The identification of most soft-bodied hexacorals requires morphological and histological examinations of preserved specimens and experience for correct interpretation of the observed features. Poorly preserved or damaged material resulting from improper sampling complicates identification. In many cases the characteristics of the preserved specimens alone do not lead to satisfying results. Living specimens, however, exhibit numerous characteristics which would often allow identification, even in the field. However, most of these characteristics get lost during preservation. Modern techniques and advances in sampling methods allow the acquisition and preservation of a lot of information on the living animal and its habitat.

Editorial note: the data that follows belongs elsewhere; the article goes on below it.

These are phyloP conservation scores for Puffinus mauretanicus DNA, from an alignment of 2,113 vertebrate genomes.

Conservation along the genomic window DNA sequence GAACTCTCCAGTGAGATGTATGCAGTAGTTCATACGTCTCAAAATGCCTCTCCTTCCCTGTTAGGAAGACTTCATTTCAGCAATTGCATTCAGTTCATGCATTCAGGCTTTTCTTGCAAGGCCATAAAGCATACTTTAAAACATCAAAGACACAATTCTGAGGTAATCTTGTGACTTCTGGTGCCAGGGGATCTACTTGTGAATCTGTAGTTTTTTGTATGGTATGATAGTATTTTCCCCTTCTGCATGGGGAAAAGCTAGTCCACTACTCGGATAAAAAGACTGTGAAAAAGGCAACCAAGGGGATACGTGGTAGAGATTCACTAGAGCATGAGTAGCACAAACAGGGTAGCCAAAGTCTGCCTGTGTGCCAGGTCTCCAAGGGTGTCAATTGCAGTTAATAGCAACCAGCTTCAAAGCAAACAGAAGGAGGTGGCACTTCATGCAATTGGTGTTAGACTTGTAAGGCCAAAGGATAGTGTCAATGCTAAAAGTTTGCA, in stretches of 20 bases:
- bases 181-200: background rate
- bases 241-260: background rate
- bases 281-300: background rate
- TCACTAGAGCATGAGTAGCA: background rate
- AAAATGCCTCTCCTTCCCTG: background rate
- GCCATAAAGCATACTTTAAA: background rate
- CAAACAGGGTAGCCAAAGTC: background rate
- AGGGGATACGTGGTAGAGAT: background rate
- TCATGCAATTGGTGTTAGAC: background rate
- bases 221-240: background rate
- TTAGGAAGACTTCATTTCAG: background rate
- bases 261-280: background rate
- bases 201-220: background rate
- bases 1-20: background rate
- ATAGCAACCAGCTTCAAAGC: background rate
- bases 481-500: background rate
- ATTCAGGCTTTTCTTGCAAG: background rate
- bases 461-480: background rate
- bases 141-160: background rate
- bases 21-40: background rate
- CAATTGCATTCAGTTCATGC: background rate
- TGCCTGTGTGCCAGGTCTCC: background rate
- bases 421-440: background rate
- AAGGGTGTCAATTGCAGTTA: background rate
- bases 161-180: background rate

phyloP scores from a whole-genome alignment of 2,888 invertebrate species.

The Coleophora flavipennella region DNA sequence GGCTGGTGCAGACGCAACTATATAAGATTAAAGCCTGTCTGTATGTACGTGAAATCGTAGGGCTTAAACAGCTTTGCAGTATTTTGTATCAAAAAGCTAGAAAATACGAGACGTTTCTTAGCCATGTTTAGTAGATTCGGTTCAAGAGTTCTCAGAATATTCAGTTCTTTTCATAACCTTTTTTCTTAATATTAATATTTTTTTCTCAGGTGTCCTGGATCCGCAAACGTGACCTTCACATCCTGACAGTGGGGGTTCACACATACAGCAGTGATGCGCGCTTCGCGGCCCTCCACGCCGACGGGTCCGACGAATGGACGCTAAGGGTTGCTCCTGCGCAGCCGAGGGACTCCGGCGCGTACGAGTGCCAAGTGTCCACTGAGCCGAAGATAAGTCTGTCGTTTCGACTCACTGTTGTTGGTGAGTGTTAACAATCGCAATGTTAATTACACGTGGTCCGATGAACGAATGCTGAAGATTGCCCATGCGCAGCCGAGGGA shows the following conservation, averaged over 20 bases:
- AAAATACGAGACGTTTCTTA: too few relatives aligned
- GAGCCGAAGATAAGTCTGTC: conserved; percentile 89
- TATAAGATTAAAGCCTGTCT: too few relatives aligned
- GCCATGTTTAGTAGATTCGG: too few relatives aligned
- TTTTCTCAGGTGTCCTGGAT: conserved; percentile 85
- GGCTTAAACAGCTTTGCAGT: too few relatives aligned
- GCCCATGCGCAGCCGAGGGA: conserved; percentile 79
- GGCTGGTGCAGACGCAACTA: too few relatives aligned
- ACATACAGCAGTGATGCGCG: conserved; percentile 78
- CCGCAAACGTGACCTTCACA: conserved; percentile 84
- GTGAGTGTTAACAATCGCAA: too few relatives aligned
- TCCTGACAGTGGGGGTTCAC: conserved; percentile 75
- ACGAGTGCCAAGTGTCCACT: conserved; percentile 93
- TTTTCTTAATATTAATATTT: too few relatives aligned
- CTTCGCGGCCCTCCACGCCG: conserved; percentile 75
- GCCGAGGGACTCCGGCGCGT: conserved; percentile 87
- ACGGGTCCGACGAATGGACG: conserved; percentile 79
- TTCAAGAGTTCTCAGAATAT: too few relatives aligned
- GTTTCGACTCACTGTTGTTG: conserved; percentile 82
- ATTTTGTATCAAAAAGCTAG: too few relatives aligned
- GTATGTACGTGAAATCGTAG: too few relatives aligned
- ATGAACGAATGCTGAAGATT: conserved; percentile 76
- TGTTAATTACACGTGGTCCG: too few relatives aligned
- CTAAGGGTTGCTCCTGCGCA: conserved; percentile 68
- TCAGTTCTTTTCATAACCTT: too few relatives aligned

Using Chilean sea anemone species, it is demonstrated how the work with specimens in situ and in vivo can help with identification and reveal important morphological–taxonomical, biological, and ecological information. Whenever possible, this information should be part of species descriptions and should be used to create detailed, reliable, tabular identification keys for the laboratory and field. The examples illustrate the urgent need for modern, comparable re-descriptions. In most parts the protocol also applies to other soft-bodied hexacorals.